The Perspectives on Barriers and Facilitators in Communication by the Healthcare Professionals and Older Healthcare Users: The Role of Health Literacy

(Pages 1-11)
Areti Efthymiou1, Michael Rovithis2 and Argyroula Kalaitzaki1,3

1Quality of Life Lab, Social Work Department, Hellenic Mediterranean University, Heraklion, Crete, Greece; 2Department of Nursing, Hellenic Mediterranean University, Heraklion, Crete, Greece; 3Affiliated Researcher of the Research Centre ‘Institute of Agri-Food and Life Sciences’, Hellenic Mediterranean University, Heraklion, Crete, Greece

DOI: https://doi.org/10.12974/2313-1047.2022.09.1

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Abstract: Introduction: Older people are the basic users of health services. However, studies have shown that they have relatively low health literacy (HL) levels which results in many negative health outcomes. HL is a major challenge in public healthcare systems and an important determinant of optimised health outcomes and better quality of life for older people. On the other hand, professionals lack knowledge and skills to identify older people’s HL level and therefore, the delivery of care may be insufficient.
The study aimed to report the perspectives on the barriers and facilitators in communication during the medical encounter by both the healthcare professionals and older healthcare users.
Method: A qualitative study design was applied. One group with seven healthcare professionals and another one with five people over 60 years old discussed about HL knowledge and their experiences (attitudes and behaviors, barriers, and facilitators) of the healthcare professional -patient interaction. The focus groups took place virtually and were coordinated by the senior author. The discussions were analysed using the content analysis method.
Results: Communication facilitators during the healthcare professional-patient interaction as reported by the healthcare professionals included: the need to trust and collaborate with the older people, patients’ specific characteristics (high level of education, psychological resilience and good judgmental), carers’ participation, the use of clear language and a person-centred approach. Communication barriers were considered the older people’s rigid beliefs about their lifestyle, the age-related cognitive, psychological, and sensory deficits, the function, and the structure of the healthcare system (e.g., professionals’ excessive workload). On the other hand, older people mentioned the importance of being prepared to ask questions during the medical encounter, being respected and included in the decision-making process.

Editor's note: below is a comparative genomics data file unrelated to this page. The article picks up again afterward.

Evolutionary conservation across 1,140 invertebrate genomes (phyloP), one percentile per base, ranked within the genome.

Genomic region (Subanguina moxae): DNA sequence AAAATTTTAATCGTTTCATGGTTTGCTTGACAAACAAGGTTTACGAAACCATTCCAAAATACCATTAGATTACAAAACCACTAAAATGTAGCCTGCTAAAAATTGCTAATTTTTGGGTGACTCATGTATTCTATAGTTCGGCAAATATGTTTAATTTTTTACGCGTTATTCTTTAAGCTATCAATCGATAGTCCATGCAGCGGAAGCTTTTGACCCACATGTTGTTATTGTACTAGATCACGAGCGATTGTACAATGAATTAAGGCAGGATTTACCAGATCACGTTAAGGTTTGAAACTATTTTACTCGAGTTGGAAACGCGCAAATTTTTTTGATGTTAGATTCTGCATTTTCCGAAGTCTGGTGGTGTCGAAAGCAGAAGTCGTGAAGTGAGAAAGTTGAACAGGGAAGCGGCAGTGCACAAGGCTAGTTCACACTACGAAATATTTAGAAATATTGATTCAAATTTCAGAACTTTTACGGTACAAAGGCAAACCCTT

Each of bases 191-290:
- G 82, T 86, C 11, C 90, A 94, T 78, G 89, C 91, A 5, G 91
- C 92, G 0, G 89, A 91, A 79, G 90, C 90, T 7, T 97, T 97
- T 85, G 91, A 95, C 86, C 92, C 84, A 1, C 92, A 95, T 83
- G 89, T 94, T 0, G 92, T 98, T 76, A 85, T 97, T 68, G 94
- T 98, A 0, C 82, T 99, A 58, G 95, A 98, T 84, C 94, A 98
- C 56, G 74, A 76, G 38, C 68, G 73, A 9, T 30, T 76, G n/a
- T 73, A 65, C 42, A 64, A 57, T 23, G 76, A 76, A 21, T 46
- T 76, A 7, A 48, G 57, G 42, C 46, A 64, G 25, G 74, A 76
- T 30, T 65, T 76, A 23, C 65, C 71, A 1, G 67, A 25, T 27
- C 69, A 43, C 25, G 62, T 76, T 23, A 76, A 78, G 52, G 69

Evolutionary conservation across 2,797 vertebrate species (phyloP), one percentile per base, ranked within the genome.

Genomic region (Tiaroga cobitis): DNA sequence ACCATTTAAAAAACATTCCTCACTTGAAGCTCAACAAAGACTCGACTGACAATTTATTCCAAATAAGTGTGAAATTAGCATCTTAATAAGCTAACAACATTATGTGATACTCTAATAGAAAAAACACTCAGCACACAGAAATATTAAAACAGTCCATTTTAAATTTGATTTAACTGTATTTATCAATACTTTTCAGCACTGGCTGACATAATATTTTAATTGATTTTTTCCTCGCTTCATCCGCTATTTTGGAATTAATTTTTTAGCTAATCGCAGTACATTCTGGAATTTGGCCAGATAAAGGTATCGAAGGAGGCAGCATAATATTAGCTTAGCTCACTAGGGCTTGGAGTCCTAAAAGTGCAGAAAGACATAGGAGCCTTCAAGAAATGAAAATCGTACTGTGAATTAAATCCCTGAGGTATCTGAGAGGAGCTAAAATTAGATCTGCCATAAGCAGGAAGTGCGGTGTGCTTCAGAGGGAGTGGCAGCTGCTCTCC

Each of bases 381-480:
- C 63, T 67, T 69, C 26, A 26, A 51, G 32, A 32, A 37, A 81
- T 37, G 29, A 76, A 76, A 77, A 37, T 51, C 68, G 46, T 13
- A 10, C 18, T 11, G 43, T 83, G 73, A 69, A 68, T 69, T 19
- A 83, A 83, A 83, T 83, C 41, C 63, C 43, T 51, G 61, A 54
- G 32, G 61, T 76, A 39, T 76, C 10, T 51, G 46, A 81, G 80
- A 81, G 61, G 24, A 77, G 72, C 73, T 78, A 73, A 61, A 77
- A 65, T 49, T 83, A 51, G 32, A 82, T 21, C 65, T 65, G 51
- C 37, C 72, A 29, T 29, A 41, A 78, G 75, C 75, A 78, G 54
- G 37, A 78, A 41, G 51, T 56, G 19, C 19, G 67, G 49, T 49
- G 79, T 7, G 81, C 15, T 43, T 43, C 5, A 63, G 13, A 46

Conclusion: Easy-to-use Health Literacy training tools adapted to healthcare professionals’ everyday needs are considered necessary to improve the professionals-patients interaction, enhance their communication skills and promote the person-centred care within the framework of the Greek National Healthcare System. The integration of the tools as part of the training courses could prepare healthcare professionals with the enhanced the HL skills needed to improve the quality of care they provide and reduce the cost of care in general.

Keywords: Communication, Health services, Health providers, Qualitative, Older adults (excluding the words in the title).